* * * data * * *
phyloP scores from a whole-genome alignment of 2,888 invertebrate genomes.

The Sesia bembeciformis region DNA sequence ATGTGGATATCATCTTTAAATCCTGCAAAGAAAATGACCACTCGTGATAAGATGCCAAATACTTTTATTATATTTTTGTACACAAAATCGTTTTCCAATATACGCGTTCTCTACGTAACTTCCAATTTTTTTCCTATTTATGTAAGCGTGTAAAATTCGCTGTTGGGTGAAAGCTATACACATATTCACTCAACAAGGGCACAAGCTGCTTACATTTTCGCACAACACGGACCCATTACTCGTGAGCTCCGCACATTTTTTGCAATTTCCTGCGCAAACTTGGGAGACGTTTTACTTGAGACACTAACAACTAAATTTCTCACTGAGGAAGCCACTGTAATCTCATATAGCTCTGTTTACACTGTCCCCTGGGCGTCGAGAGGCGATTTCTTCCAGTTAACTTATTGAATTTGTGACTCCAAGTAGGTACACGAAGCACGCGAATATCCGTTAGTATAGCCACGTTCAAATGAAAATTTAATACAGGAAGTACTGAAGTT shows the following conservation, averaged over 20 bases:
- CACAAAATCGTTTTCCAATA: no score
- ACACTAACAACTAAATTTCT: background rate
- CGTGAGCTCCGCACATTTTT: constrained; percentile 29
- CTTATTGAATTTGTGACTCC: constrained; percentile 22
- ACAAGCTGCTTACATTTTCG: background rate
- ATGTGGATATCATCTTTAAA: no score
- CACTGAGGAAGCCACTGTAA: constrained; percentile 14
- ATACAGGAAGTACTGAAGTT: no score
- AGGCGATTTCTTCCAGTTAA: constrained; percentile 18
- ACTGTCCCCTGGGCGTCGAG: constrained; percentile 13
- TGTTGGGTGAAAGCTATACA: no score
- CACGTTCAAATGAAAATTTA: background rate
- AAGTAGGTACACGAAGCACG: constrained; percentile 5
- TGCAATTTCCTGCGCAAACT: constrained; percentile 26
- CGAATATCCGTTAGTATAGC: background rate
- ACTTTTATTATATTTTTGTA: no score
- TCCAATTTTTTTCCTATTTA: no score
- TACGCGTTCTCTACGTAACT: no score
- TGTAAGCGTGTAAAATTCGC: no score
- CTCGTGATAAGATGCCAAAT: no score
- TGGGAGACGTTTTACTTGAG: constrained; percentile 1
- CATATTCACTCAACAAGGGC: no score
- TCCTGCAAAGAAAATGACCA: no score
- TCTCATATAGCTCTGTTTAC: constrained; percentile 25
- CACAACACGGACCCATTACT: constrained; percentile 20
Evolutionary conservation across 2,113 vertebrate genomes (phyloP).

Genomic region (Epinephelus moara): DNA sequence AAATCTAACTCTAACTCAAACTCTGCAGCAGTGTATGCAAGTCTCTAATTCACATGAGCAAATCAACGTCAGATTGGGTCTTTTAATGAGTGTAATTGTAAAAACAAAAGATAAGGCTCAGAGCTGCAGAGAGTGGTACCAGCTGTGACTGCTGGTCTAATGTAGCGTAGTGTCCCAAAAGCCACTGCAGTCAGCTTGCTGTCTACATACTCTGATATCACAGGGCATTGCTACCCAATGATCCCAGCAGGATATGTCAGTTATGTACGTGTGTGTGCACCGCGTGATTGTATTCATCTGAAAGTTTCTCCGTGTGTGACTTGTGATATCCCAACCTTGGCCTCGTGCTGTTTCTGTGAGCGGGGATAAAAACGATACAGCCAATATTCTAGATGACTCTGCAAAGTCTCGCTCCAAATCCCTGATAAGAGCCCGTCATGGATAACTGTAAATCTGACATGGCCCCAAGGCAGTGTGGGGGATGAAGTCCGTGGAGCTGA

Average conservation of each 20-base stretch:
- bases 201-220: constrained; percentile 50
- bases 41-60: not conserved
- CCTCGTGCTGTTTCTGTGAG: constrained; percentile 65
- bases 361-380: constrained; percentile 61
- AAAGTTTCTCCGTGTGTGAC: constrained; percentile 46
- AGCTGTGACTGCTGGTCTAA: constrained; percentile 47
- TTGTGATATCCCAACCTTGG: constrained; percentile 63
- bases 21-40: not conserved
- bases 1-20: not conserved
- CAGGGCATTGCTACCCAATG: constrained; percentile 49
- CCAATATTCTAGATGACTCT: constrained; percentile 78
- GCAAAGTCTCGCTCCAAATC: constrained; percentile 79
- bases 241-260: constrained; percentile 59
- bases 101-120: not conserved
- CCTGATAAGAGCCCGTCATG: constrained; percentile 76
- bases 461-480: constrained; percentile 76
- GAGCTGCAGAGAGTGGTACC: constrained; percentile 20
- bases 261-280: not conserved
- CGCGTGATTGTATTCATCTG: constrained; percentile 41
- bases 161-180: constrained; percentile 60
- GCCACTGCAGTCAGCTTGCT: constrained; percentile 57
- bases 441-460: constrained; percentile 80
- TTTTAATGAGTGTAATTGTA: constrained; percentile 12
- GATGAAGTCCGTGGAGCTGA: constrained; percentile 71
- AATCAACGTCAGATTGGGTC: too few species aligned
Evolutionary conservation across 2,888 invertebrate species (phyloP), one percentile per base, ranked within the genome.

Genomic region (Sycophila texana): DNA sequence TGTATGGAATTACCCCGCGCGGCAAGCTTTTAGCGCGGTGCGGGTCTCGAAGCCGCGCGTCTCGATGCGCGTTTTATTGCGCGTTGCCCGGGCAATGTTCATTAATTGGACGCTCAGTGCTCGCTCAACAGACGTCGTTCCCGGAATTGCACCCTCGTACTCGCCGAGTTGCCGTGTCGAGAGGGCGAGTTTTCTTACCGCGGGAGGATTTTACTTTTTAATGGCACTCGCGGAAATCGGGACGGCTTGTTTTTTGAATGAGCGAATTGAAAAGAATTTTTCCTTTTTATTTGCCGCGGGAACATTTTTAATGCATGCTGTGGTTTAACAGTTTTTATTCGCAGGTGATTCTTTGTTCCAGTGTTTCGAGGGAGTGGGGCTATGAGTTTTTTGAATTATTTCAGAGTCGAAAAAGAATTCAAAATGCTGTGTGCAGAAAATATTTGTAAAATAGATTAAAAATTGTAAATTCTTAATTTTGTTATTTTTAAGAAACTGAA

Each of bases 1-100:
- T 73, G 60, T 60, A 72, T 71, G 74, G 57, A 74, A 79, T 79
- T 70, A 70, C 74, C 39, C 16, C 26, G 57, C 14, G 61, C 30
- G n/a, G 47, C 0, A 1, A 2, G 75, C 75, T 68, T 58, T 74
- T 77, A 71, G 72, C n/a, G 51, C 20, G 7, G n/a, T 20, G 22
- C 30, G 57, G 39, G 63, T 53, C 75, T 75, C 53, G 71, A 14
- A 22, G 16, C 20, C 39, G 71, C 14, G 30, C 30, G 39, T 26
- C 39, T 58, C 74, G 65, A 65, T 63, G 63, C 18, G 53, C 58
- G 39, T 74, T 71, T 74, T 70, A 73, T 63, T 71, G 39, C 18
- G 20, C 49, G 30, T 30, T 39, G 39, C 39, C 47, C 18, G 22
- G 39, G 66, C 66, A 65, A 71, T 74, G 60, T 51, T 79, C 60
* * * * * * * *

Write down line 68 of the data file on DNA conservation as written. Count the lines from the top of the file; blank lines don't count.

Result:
- G 39, G 66, C 66, A 65, A 71, T 74, G 60, T 51, T 79, C 60